Parking (temporarily) the opportunities for analysing what such toll locations say about whether people were urban or rural (with accompanying slagging taken as read), this shows how old certain approaches to the city are and continue to be. It highlights the various hinterlands and their preferred routes to the central market and business districts.

It also shows that even in the 1700s, there was a recognised centre to the city which cost money to enter, while there were also outlying areas which were freely accessible. This was the accepted reality of the day

By the way, if you want an idea of the charges involved back then, the charges imposed by Parliament for collection on St Patrick’s Bridge in 1786 ranged — according to Of Timber and Stone by Antoin O’Callaghan — from one shilling one pence “for every coach, chariot, chaise, berlin, chair or calash drawn by 6 or more horses” at the top end to half a penny.

“For every passenger passing over the bridge, each — except such person or persons as shall be driven in any coach, chariot, chaise, berlin, chair or calash, and the driver or drivers thereof, servant or servants thereof standing behind the same”.

(For the record “every score of lambs” crossing the bridge were charged two and a half pence: I’m sure there’s a pun or two here if I had the interest.)

Global movement 

The idea of an exemption for the driver or servant on the coach, chariot, etc, is interesting when you consider how tolling works in the modern world.

Cities around the world have cottoned on to the advantages of charging cars for admission to the central zone, and most people will be well aware of London’s famous congestion charge, which was first imposed almost 20 years ago.

The benefits of that charge are obvious enough to London at first glance.

The number of vehicles in total entering the city’s congestion charge zone — Central London, in other words — is one quarter lower than it was before the charge; the number of cars being used for personal use fell by a whopping 39% between 2002 and 2014 as a result of the charge.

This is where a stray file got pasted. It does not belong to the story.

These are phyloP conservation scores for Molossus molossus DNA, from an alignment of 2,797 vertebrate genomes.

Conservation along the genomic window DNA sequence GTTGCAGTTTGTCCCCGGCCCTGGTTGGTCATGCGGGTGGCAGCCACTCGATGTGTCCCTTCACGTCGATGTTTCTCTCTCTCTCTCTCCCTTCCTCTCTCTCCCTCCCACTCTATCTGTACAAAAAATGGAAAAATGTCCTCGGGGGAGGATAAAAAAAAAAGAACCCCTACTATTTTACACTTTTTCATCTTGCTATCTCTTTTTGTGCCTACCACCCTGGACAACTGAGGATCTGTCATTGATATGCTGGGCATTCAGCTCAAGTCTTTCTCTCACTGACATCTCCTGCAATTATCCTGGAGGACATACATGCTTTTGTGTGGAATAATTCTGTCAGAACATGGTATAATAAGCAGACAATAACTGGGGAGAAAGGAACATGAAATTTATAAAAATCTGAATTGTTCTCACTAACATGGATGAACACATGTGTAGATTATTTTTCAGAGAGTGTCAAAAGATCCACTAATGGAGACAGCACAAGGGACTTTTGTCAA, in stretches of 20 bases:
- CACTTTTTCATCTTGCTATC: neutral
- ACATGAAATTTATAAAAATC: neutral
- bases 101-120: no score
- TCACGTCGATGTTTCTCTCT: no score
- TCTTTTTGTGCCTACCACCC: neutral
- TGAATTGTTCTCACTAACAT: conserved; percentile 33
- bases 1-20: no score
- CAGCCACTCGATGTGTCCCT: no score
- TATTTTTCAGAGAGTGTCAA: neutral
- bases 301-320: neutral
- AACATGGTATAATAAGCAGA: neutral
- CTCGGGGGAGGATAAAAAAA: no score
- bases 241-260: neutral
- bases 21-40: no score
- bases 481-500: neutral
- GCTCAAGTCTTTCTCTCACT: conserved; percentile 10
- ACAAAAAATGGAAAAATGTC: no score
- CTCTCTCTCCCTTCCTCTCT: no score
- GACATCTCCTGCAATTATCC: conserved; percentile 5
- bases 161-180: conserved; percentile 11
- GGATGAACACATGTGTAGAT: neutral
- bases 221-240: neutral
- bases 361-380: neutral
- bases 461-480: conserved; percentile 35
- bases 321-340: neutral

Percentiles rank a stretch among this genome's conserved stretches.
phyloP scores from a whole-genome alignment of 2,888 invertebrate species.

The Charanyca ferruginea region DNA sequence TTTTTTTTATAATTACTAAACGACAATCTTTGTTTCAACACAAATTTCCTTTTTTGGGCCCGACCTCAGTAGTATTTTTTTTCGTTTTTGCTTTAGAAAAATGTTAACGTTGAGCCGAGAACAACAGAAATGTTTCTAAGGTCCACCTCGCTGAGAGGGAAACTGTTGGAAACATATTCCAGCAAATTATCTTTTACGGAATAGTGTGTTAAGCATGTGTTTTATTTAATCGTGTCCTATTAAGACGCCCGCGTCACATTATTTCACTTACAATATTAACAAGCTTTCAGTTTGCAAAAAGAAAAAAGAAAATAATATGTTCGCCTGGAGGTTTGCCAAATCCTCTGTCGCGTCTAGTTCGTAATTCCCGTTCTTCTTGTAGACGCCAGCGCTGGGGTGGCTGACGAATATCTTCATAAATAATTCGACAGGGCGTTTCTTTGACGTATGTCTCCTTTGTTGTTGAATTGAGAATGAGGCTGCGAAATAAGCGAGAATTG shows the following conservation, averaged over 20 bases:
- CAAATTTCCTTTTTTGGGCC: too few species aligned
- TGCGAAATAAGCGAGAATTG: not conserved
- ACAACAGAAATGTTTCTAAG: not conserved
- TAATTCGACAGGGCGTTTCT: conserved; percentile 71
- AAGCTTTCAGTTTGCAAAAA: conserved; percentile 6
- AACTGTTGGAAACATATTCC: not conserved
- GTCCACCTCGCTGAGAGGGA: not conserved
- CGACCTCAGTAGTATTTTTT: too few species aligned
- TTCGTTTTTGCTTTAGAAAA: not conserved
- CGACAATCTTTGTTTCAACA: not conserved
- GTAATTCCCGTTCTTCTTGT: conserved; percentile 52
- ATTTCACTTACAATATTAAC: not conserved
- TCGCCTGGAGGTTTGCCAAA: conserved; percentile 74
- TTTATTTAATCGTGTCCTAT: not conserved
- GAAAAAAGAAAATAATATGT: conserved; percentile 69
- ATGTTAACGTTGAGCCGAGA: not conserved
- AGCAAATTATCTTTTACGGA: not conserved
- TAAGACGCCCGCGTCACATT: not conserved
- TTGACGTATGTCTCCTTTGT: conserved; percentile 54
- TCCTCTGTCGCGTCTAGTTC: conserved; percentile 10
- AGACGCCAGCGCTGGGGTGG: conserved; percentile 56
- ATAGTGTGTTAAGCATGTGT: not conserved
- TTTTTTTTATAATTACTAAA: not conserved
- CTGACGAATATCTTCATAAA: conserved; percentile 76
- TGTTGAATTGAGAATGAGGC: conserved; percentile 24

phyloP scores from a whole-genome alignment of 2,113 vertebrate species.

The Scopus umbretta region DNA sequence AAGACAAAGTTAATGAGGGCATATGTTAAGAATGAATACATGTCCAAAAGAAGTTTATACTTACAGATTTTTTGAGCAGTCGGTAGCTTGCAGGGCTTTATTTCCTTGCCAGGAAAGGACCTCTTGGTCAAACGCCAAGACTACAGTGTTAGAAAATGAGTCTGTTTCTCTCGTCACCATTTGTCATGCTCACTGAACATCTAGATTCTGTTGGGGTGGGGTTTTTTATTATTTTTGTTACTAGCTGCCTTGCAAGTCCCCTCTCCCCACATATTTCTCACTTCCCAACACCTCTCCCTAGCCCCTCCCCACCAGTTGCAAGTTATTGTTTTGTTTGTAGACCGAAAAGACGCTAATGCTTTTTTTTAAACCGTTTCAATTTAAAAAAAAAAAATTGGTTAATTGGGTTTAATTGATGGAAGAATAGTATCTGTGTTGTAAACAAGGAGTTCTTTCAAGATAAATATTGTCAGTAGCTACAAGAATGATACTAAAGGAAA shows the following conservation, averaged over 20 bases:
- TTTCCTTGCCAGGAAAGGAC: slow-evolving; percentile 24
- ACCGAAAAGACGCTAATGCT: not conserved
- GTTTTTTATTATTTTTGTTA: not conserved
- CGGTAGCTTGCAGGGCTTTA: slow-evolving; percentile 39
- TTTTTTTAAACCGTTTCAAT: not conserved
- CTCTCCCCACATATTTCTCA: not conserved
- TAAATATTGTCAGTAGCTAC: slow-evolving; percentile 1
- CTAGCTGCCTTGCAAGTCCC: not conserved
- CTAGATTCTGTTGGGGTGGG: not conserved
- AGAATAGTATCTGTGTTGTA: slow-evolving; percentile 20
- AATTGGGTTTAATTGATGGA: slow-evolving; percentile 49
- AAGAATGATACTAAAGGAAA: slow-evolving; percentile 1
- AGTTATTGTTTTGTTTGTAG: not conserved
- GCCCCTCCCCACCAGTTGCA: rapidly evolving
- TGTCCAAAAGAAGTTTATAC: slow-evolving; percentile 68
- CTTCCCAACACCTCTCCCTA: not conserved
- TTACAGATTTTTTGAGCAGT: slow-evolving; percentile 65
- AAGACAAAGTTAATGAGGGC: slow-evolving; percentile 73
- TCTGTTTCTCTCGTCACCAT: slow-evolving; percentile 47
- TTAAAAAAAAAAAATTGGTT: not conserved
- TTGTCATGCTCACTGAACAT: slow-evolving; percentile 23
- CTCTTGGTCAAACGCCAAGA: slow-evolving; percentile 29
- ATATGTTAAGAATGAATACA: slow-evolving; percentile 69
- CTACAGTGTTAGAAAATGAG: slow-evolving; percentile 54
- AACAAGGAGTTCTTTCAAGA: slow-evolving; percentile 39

Cyclists also benefited hugely from the charge, with a growth of over 200% in cycling journeys since it was introduced.

There’s clearly a knock-on effect in terms of environment protection with the reduction in emissions, not to mention a healthier population if more people are cycling. But that doesn’t mean it’s perfect.

An exemption from the charge for private-hire vehicles means that Uber’s growing popularity has offset some of the progress in getting cars off the streets (and echoes the exemptions granted crossing St Patrick’s Bridge in the 18th century, as noted above).

THERE’S also the sheer size of the area subject to the congestion charge — Central London, the congestion zone proper, is approximately 1.5% of the London metropolitan area.

As a handy contrast, the congestion charge zone in Stockholm makes up over two thirds of the city’s total area.

Based on the experience of the past — and of London — a stiff congestion charge imposed on private cars rolling across the bridges into Cork would generate revenue and cut traffic in the city centre, creating a healthier space for visitors and natives, and improving the environment.

Even allowing for necessary traffic — goods deliveries, public transport — if London is anything to by then there could be a 40% drop in trips to Cork via private car, and an explosion in the number of families cycling into the city.

What are we waiting for?

Correct change required. And don’t forget five pence for the two score of lambs in the back seat.